Politics

Texas Becomes First State To Surpass 2016 Voter Turnout With 9 Million Ballots Cast

(Photo by Sergio Flores/Getty Images)

Dylan Housman General Assignment & Analysis Reporter
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Early voters in Texas have now cast more votes in 2020 than the entire 2016 Presidential election, according to reports. 

8,969,226 Texans voted in 2016 and just over 9 million have now voted early in 2020, according to the AP. Texas is the first state in 2020 to already pass the mark they set in 2016. (RELATED: Four Days Out — Here’s Where The Election Stands)

Early voting was extended by one week due to the COVID-19 pandemic, a victory for Democrats who pushed for the extension in court, the AP reports. Still, Texas does not offer vote-by-mail options as extensive as many other states, meaning many of these early votes were cast in-person.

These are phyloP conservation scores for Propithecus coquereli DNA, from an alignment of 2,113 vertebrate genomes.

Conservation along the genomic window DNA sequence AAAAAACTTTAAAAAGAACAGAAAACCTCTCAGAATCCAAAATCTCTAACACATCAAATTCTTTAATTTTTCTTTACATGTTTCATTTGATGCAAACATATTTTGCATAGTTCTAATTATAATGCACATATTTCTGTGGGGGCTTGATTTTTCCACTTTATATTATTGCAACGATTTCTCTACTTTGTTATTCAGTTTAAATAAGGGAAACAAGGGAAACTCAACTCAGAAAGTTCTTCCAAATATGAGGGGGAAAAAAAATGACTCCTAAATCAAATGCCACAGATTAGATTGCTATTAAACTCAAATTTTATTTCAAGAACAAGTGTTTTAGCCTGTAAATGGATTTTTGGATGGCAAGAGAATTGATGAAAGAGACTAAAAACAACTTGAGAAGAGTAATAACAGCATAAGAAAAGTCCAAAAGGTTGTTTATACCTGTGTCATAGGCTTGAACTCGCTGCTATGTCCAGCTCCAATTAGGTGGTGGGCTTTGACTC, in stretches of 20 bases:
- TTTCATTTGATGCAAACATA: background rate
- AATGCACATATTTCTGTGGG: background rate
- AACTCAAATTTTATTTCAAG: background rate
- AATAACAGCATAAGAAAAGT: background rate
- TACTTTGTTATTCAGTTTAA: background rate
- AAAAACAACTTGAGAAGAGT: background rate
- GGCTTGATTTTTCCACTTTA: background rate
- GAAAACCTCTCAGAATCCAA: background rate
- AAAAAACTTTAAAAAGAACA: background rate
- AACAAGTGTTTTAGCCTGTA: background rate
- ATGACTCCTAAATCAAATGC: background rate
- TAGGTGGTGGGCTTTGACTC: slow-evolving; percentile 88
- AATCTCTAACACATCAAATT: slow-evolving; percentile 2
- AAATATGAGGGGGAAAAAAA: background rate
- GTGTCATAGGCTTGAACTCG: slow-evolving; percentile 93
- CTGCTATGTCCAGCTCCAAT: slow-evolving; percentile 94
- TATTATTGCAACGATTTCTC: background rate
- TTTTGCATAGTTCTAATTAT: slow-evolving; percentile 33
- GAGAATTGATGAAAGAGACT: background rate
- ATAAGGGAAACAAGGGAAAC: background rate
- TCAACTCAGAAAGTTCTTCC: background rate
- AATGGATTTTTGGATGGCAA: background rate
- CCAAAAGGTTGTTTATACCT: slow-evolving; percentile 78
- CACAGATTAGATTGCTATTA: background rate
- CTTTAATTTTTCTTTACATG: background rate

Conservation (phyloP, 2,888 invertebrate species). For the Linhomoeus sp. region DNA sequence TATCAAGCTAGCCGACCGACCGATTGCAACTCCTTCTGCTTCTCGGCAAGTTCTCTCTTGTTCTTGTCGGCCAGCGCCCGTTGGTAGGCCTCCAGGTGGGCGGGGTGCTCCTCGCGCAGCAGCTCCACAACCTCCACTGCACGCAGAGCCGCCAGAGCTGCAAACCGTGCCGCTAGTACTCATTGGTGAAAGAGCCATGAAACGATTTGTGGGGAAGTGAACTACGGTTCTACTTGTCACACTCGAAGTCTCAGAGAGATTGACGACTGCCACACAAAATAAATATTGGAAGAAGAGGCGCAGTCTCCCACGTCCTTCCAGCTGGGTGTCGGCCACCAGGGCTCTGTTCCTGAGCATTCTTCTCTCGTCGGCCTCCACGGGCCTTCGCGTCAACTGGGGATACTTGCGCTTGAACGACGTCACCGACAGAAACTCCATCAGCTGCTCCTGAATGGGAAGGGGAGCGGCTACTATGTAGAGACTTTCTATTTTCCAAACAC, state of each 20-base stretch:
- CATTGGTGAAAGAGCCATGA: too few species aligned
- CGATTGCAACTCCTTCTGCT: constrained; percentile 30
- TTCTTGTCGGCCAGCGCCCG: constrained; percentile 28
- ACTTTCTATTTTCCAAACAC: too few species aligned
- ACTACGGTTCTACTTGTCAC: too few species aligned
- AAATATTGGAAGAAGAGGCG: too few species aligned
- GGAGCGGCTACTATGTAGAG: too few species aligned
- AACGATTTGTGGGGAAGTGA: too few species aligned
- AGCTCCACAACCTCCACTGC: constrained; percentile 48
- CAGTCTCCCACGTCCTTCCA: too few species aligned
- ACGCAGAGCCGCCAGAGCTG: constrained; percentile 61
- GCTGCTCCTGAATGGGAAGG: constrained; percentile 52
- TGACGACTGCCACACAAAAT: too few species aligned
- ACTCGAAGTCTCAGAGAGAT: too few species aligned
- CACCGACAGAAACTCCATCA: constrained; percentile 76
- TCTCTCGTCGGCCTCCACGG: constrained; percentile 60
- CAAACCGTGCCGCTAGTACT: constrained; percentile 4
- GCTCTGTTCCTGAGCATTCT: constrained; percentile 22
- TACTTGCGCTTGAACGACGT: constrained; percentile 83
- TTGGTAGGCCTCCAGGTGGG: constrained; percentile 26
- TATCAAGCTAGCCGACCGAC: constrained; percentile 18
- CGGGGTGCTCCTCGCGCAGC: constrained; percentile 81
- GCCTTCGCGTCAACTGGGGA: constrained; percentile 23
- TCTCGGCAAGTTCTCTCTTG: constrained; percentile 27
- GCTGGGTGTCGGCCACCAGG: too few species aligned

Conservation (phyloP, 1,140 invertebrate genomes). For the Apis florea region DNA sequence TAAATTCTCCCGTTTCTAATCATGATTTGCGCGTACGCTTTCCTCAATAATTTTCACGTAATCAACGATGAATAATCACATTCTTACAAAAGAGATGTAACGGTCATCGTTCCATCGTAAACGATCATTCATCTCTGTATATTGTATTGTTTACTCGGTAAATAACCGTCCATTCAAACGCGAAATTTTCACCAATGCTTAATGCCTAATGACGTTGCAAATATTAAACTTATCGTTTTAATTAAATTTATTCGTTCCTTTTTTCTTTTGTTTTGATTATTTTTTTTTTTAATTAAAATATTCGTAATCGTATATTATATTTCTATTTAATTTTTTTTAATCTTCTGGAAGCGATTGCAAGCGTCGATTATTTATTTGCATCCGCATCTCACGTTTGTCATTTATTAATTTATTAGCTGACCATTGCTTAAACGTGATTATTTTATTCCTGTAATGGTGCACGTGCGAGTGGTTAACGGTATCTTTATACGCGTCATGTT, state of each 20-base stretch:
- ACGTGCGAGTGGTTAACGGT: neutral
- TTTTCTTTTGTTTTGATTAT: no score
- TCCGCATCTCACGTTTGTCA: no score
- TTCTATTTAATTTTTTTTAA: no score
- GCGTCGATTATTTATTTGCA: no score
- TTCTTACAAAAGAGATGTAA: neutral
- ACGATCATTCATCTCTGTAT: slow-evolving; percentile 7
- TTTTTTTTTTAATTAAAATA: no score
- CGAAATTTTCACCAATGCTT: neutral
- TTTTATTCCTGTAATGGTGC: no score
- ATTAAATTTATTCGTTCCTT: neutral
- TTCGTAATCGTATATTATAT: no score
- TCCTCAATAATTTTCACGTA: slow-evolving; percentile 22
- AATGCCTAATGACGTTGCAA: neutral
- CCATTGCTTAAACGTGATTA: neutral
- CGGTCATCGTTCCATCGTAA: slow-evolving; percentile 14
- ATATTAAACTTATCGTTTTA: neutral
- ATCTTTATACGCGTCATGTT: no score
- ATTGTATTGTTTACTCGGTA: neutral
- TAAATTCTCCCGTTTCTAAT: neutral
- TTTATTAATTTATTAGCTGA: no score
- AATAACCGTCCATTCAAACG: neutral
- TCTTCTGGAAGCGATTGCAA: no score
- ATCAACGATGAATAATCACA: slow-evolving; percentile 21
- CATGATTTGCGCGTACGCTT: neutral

There is no party-affiliated registration in Texas, so it is harder to glean insight into what this high turnout may mean regarding the potential winner of the election on Tuesday. Democrats have long cited shifting demographics as a reason Texas could eventually turn blue, but President Trump still won the state by over 9 points in 2016, and heavily-backed 2018 Senate challenger Beto O’Rourke lost to Ted Cruz by 2.5 points. 

This year, things seem a bit more precarious for the GOP. Election forecaster FiveThirtyEight currently projects Trump to win the state by barely 2%, and the nonpartisan Cook Political Report moved Texas into its “tossup” category earlier this week. Incumbent Republican Senator John Cornyn appears to be faring better, according to the Real Clear Politics polling average, which currently shows him with a lead of 7.5%.